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Blu-Ray Review

DVD cover

My Best Friend's Wedding


Starring: Julia Roberts, Dermot Mulroney, Cameron Diaz and Rupert Everett
Sony Pictures Home Entertainment
RRP: £17.99
Certificate: 12
Available 29 September 2008

Julianne Potter has had a best friend, who is also her ex-lover, for longer than she can remember. That neither of them have found anyone else has suited her, that is until he rings her one day to announce than he is going to get married. In that one instance she realises that she has loved him all this time and flies to the wedding with the avowed intent to break it up and win him for herself...

My Best Friends Wedding (1997) is a romantic comedy which unites two men who know how to produce a film for women. The movie is written by Ronald Bass (The Joy Luck Club, What Dreams may Come, Waiting to Exhale) and directed by P. J. Hogan (Muriel’s Wedding), On release the film garnered some good critical success, won eleven awards and was nominated for a further fourteen.

Bass provides a script which is both witty and intelligent and avoids the use of stereotypes and simplistic character motivations so often seen in romantic comedies. The writing also allows Hogan to get the best out of his cast.

Julia Roberts plays Julianne Potter with the sort of easy charm we have come to expect from her as an actress. One of the nice things about the film is that we are able to follow, not only the appallingly inept attempts to break up the prospective couple, but also the effects on her character and the cost of her actions. Like most of the principle characters in the film she ends up being neither wholly bad nor wholly good.

The prospective happy couple Michael and Kimberly are played by Dermot Mulroney (Zodiac) and Cameron Diaz (The Mask, There’s Something About Mary, Shrek). Diaz is well placed as the woman fighting for her man against the woman who her fiancé holds up as the perfect woman. The script allows Diaz to overcome every dirty trick which Julianne throws at her, which allows her to portray a central strong core on what initially looks like a fluffy personality.

Although Dermot Mulroney does well in his role, which is to say that he has been miscast, he cannot compete with Rupert Everett (The Madness of King George, Shrek 2) who steals every scene he’s in as Julianne’s urbane, wise gay editor, who comes to her rescue.

There are a number of other members of the cast well worth looking out for. M. Emmet Walsh (Bladerunner, The Iron Giant) plays Joe O’Neal and even sings at one point when the cast break into an impromptu song. Rachel Griffiths (Muriel’s Wedding) is very funny as Samantha, and hiding under an extraordinary mop of hair is Christopher Masterson (Francis from Malcolm in the Middle - took me ages to work out who he was) who plays Scotty, Michael's brother.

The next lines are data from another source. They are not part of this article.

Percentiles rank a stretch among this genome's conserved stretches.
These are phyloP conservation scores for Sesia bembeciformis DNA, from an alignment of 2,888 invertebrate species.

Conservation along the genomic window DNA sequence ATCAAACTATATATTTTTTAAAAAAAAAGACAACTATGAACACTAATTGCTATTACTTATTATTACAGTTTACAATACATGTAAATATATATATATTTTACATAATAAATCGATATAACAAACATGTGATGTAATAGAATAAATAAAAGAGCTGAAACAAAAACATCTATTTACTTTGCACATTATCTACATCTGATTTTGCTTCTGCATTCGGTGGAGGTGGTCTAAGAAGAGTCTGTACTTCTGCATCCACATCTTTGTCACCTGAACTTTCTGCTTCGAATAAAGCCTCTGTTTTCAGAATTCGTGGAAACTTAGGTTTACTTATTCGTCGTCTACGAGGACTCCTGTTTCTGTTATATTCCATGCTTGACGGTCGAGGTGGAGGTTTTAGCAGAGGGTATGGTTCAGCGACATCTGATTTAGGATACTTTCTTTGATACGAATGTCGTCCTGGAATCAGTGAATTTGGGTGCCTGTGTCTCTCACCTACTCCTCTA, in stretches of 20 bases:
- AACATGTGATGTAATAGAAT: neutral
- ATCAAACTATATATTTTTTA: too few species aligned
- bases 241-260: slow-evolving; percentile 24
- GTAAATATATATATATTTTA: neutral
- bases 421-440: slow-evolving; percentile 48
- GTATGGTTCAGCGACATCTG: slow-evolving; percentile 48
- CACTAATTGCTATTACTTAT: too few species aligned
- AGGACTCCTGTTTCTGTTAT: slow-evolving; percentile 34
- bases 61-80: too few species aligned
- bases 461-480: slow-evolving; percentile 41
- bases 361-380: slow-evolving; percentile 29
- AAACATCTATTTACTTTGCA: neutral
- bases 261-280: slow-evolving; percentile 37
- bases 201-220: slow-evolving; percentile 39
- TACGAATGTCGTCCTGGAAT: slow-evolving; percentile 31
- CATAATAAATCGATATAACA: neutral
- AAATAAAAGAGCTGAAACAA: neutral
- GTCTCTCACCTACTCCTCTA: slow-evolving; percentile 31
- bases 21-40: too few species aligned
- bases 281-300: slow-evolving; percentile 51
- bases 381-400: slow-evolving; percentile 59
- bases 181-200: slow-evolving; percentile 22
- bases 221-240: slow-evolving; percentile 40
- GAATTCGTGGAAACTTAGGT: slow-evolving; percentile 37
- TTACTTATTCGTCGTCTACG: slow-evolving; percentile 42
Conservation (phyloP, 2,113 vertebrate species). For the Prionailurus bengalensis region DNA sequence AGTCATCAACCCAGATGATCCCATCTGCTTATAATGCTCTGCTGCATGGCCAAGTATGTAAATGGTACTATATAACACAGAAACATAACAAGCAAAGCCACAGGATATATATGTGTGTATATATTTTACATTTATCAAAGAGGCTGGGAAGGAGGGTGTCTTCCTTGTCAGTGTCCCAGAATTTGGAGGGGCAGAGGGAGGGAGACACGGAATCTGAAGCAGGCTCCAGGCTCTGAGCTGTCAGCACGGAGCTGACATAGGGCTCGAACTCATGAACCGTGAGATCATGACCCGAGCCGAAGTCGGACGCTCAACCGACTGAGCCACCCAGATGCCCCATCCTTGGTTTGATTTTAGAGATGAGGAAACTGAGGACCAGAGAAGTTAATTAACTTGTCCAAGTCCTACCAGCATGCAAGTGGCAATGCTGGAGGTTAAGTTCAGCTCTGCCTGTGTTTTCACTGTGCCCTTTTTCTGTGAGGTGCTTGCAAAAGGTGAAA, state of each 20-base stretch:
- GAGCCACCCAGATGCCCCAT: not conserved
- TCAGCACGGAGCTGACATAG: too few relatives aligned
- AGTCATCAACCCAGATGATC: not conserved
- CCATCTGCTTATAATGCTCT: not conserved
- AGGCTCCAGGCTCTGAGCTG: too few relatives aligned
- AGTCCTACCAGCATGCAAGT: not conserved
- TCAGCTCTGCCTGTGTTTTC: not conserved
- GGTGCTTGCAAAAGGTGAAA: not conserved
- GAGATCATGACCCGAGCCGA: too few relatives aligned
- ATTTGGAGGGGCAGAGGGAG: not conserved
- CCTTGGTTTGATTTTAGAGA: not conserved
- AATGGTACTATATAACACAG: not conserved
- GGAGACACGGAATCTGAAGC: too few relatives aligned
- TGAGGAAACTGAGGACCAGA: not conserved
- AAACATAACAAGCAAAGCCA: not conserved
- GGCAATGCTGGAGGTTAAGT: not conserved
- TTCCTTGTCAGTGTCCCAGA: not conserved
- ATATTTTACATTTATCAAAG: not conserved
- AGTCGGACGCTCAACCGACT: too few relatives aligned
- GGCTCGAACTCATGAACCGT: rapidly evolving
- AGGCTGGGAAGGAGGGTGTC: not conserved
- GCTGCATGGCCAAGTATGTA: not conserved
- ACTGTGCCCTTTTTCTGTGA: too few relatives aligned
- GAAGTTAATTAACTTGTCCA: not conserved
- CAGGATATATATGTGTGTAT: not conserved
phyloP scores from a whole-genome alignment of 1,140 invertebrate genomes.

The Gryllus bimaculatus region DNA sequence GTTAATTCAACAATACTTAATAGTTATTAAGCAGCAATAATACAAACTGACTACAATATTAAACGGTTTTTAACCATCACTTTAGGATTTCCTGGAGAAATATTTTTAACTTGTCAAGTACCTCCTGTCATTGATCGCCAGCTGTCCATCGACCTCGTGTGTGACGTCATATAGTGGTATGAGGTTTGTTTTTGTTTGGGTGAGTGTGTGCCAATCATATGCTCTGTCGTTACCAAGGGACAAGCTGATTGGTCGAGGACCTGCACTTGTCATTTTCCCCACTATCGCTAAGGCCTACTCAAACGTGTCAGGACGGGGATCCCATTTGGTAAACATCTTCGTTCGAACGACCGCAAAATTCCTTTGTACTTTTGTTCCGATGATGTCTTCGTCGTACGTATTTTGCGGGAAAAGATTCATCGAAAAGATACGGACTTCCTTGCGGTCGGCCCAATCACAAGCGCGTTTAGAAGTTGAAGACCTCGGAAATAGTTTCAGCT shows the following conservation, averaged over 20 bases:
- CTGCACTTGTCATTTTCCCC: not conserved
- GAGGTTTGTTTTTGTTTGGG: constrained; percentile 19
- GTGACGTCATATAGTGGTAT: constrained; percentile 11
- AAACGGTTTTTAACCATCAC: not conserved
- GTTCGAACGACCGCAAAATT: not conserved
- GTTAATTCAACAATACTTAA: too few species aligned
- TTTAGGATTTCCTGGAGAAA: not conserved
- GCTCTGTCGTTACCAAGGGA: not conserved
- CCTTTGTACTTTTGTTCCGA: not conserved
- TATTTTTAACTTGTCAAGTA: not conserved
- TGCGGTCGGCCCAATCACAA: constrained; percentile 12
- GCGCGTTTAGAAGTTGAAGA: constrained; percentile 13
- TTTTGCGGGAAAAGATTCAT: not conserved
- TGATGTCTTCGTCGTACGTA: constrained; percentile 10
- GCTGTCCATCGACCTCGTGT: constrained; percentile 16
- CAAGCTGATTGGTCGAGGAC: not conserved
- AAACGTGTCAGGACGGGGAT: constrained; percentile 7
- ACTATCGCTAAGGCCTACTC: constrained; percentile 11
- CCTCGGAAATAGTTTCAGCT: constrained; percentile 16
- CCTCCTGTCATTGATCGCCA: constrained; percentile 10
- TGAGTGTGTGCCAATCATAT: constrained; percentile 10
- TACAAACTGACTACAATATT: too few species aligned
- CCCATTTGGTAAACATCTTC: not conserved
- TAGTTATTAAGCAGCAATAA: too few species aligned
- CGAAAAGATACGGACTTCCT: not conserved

At first the script has you rooting for Julia Roberts's character, after all we are introduced to her first and she is Julia Roberts, so were expecting a warm and sensitive person,. However our expectations are slowly subverted.

Julianne’s initial attempts to humiliate Kimberly, by forcing her to sing in a karaoke bar knowing full well that she cannot sing, goes wrong when she does her turn with such gusto that she win over the whole bar. The shenanigans continue until the film turns the expect roles on their heads when Julianne writes an email which loses Michael his job, as a sportswriter, and makes him call off his wedding.

There is a great little cameo by Paul Giamatti (Planet of the Apes) as a Bellboy who finds Julianne crying in the hotel hallway. The Email is a turning point as we can see Julianne as a selfish and manipulative person, whereas it is Kimberly who is the warm and sensitive individual that we were all expecting Julianne to be.  

The film has a good transfer and you are unlikely to have any cause for complaint, though it is not going to be one to play as a reference disc. The colours are bright and vibrant which works best during the party and wedding scenes.

The disc contains a reasonable amount of extras, though they are not in high definition, given the films age. First up is On the Set: My Best Friends Wedding (19 min, 23 sec) which is a light fluffy piece which combines some behind the scenes footage with pieces from the cast. Next up is My Best Friends Wedding Album (7 min, 16 sec) which is a look at the film's locations; Wedding Dos and Don’ts (4 min, 38 sec) a witty set of advice on how to have a good wedding; Unveiled: My Best Friends Wedding (12 min, 15 sec) is a look at the film from script to screen; Say a Little Prayer Sing-Along (2 min, 32 sec) which repeats the bar scene with the whole family singing, only this time with the words at the bottom of the screen; and lastly you get a couple of trailers and the inevitable BD-Live, which fails to work even though my machine is capable of this.

I watched the film with my better half and we both enjoyed the film. It’s not a film which will change your life but it is an above average chick-flick, which can be enjoyed by both sexes.


Charles Packer

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